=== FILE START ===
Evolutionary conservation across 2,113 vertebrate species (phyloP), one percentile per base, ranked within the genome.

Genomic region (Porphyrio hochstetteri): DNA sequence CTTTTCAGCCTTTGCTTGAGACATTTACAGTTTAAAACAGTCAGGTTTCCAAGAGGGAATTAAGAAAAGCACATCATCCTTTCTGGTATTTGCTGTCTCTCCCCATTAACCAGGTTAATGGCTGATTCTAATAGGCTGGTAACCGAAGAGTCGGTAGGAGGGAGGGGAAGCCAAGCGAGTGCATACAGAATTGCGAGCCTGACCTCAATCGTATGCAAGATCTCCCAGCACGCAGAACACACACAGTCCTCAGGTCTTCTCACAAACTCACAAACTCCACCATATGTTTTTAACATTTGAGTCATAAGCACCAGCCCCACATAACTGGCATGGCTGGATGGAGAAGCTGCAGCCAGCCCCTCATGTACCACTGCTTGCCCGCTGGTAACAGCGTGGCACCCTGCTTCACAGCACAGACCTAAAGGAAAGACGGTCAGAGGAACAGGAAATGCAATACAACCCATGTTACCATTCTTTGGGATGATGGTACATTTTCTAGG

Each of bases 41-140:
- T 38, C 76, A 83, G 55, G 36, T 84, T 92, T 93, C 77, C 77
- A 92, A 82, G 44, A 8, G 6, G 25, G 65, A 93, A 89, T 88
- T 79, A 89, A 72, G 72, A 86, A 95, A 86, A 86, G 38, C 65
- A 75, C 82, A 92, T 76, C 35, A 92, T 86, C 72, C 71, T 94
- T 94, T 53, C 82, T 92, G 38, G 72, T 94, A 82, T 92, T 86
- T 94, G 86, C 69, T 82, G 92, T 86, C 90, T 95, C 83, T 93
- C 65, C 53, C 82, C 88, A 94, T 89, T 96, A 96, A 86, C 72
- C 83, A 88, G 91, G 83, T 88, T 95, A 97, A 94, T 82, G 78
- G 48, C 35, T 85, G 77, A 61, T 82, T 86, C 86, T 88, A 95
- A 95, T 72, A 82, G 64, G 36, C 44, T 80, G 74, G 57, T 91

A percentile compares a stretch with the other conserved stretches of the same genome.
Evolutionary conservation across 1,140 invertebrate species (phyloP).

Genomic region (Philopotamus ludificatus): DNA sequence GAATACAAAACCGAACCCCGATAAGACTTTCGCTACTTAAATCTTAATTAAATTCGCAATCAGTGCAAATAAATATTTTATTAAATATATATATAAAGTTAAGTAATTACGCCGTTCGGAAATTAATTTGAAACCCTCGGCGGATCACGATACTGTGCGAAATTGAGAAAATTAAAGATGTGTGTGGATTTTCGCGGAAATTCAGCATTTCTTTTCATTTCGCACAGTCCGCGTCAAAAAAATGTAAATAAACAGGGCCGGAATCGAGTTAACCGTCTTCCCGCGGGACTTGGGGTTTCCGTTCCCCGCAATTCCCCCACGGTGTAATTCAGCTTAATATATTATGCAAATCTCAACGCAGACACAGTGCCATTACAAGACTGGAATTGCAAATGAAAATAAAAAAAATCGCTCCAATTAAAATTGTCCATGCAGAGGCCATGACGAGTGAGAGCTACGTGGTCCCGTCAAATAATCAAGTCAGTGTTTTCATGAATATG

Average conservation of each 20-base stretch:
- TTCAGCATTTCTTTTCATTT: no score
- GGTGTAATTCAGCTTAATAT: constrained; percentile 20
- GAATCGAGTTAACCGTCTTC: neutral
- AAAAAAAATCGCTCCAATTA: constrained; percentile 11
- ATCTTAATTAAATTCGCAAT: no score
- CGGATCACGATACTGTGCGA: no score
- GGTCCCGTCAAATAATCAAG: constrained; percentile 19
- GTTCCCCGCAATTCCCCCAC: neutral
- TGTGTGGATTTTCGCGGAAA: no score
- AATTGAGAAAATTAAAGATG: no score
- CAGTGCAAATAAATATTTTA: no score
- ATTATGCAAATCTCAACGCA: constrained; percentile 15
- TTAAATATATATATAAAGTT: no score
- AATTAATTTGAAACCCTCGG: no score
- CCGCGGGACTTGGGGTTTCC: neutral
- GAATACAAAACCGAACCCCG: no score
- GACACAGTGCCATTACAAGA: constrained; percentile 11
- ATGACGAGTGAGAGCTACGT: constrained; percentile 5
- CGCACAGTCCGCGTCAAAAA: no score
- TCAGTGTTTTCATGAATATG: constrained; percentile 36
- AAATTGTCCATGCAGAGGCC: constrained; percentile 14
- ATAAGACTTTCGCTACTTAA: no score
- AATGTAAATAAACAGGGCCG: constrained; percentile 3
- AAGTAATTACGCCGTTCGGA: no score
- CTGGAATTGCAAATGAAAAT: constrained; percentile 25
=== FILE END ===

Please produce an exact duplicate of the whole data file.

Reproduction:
Evolutionary conservation across 2,113 vertebrate species (phyloP), one percentile per base, ranked within the genome.

Genomic region (Porphyrio hochstetteri): DNA sequence CTTTTCAGCCTTTGCTTGAGACATTTACAGTTTAAAACAGTCAGGTTTCCAAGAGGGAATTAAGAAAAGCACATCATCCTTTCTGGTATTTGCTGTCTCTCCCCATTAACCAGGTTAATGGCTGATTCTAATAGGCTGGTAACCGAAGAGTCGGTAGGAGGGAGGGGAAGCCAAGCGAGTGCATACAGAATTGCGAGCCTGACCTCAATCGTATGCAAGATCTCCCAGCACGCAGAACACACACAGTCCTCAGGTCTTCTCACAAACTCACAAACTCCACCATATGTTTTTAACATTTGAGTCATAAGCACCAGCCCCACATAACTGGCATGGCTGGATGGAGAAGCTGCAGCCAGCCCCTCATGTACCACTGCTTGCCCGCTGGTAACAGCGTGGCACCCTGCTTCACAGCACAGACCTAAAGGAAAGACGGTCAGAGGAACAGGAAATGCAATACAACCCATGTTACCATTCTTTGGGATGATGGTACATTTTCTAGG

Each of bases 41-140:
- T 38, C 76, A 83, G 55, G 36, T 84, T 92, T 93, C 77, C 77
- A 92, A 82, G 44, A 8, G 6, G 25, G 65, A 93, A 89, T 88
- T 79, A 89, A 72, G 72, A 86, A 95, A 86, A 86, G 38, C 65
- A 75, C 82, A 92, T 76, C 35, A 92, T 86, C 72, C 71, T 94
- T 94, T 53, C 82, T 92, G 38, G 72, T 94, A 82, T 92, T 86
- T 94, G 86, C 69, T 82, G 92, T 86, C 90, T 95, C 83, T 93
- C 65, C 53, C 82, C 88, A 94, T 89, T 96, A 96, A 86, C 72
- C 83, A 88, G 91, G 83, T 88, T 95, A 97, A 94, T 82, G 78
- G 48, C 35, T 85, G 77, A 61, T 82, T 86, C 86, T 88, A 95
- A 95, T 72, A 82, G 64, G 36, C 44, T 80, G 74, G 57, T 91

A percentile compares a stretch with the other conserved stretches of the same genome.
Evolutionary conservation across 1,140 invertebrate species (phyloP).

Genomic region (Philopotamus ludificatus): DNA sequence GAATACAAAACCGAACCCCGATAAGACTTTCGCTACTTAAATCTTAATTAAATTCGCAATCAGTGCAAATAAATATTTTATTAAATATATATATAAAGTTAAGTAATTACGCCGTTCGGAAATTAATTTGAAACCCTCGGCGGATCACGATACTGTGCGAAATTGAGAAAATTAAAGATGTGTGTGGATTTTCGCGGAAATTCAGCATTTCTTTTCATTTCGCACAGTCCGCGTCAAAAAAATGTAAATAAACAGGGCCGGAATCGAGTTAACCGTCTTCCCGCGGGACTTGGGGTTTCCGTTCCCCGCAATTCCCCCACGGTGTAATTCAGCTTAATATATTATGCAAATCTCAACGCAGACACAGTGCCATTACAAGACTGGAATTGCAAATGAAAATAAAAAAAATCGCTCCAATTAAAATTGTCCATGCAGAGGCCATGACGAGTGAGAGCTACGTGGTCCCGTCAAATAATCAAGTCAGTGTTTTCATGAATATG

Average conservation of each 20-base stretch:
- TTCAGCATTTCTTTTCATTT: no score
- GGTGTAATTCAGCTTAATAT: constrained; percentile 20
- GAATCGAGTTAACCGTCTTC: neutral
- AAAAAAAATCGCTCCAATTA: constrained; percentile 11
- ATCTTAATTAAATTCGCAAT: no score
- CGGATCACGATACTGTGCGA: no score
- GGTCCCGTCAAATAATCAAG: constrained; percentile 19
- GTTCCCCGCAATTCCCCCAC: neutral
- TGTGTGGATTTTCGCGGAAA: no score
- AATTGAGAAAATTAAAGATG: no score
- CAGTGCAAATAAATATTTTA: no score
- ATTATGCAAATCTCAACGCA: constrained; percentile 15
- TTAAATATATATATAAAGTT: no score
- AATTAATTTGAAACCCTCGG: no score
- CCGCGGGACTTGGGGTTTCC: neutral
- GAATACAAAACCGAACCCCG: no score
- GACACAGTGCCATTACAAGA: constrained; percentile 11
- ATGACGAGTGAGAGCTACGT: constrained; percentile 5
- CGCACAGTCCGCGTCAAAAA: no score
- TCAGTGTTTTCATGAATATG: constrained; percentile 36
- AAATTGTCCATGCAGAGGCC: constrained; percentile 14
- ATAAGACTTTCGCTACTTAA: no score
- AATGTAAATAAACAGGGCCG: constrained; percentile 3
- AAGTAATTACGCCGTTCGGA: no score
- CTGGAATTGCAAATGAAAAT: constrained; percentile 25